The Lenovo laptop panel saga continues…

Reading back byte EC0:0x31 on a IBM Thinkpad embedded controller returns the laptop panel brightness. Setting this byte changes the panel brightness. This is how the ibm_acpi module has worked for years. Hacky, but it worked.
On a Lenovo N100, doing this didn't work due a slightly different embedded controller. I've managed to work out that you can read the brightness back (0-7) from reading the byte EC0:0xB9 (\_SB.PCI0.LPCB.EC0.BRTS) but changing it does nothing to the panel brightness. I can set the EC0:0xB9 value manually, and read back the 'new' value but I can't get EC0 to change the brightness at all.
I'm guessing Lenovo have upgraded the EC0, and now we either:

  • Can't software control the brightness due to physical h/w limitation
  • Have to poke some other register to make the brightness value “set”

I've had a look at the Renesas H8S datasheets (used for the EC0 chip) but it just seems like a bog standard micro-controller.

I've also read the 2161BV ec.s disassembly of the ThinkPad EC0 firmware (which looks like it should do the right thing) but I can't seem to get hold of the decompiled sources for the latest Renesas chip used in the N100. I've a sneaky suspicion there is either a software bug in the EC0 firmware, or that there is just no physical electrical connections to be able to change the brightness in software.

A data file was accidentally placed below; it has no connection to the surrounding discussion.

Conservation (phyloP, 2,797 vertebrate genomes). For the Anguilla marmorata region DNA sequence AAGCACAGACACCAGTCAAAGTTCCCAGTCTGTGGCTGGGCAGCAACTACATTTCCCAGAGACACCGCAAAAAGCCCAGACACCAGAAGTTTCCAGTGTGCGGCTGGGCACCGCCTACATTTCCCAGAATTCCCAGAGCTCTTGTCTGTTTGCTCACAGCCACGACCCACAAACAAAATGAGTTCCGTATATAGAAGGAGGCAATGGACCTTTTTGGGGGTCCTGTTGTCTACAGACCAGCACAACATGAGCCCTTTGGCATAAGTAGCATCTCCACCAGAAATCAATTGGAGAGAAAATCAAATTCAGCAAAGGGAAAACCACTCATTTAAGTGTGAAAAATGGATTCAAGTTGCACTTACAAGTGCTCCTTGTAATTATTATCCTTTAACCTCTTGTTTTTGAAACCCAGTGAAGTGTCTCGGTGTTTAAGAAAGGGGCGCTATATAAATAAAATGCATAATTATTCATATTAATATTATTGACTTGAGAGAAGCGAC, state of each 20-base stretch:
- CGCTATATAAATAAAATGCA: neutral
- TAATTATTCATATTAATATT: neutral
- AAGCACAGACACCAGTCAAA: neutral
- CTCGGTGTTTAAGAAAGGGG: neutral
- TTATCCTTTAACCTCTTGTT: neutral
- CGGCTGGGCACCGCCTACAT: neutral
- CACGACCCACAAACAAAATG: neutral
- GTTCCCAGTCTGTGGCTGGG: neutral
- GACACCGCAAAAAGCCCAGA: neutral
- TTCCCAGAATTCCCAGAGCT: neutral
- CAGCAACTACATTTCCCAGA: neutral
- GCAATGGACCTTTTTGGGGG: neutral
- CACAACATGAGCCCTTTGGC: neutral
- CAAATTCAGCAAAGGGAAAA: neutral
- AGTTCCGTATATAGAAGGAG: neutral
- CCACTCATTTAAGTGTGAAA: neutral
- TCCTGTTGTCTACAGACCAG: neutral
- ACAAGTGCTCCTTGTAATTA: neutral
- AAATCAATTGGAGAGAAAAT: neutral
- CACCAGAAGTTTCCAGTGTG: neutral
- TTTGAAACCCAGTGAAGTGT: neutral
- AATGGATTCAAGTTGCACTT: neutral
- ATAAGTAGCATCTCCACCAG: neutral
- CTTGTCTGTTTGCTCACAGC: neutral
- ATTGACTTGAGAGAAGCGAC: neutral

There's a pint offered at the next GUADEC for any help getting this to work.

EDIT: Update: setting the brightness to 7 using the Fn keys and then setting C0:0xB9 value to zero, and then pressing Fn brightness up, the display is set to brightness 1. This means we just have to convince the EC0 to update the brightness, which maybe we could do with a fake keypress or something. Still confused.

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Richard has over 10 years of experience developing open source software. He is the maintainer of GNOME Software, PackageKit, GNOME Packagekit, GNOME Power Manager, GNOME Color Manager, colord, and UPower and also contributes to many other projects and opensource standards. Richard has three main areas of interest on the free desktop, color management, package management, and power management. Richard graduated a few years ago from the University of Surrey with a Masters in Electronics Engineering. He now works for Red Hat in the desktop group, and also manages a company selling open source calibration equipment. Richard's outside interests include taking photos and eating good food.

One thought on “The Lenovo laptop panel saga continues…”

  1. I'd guess that the ec code catches the brightness key event, reads back from that register, increments, changes the brightness and then writes the value back to the register. Unfortunately this tells us absolutely nothing about how it changes the brightness, and disassembling the code for the microcontroller is probably the only way you're going to find that out.

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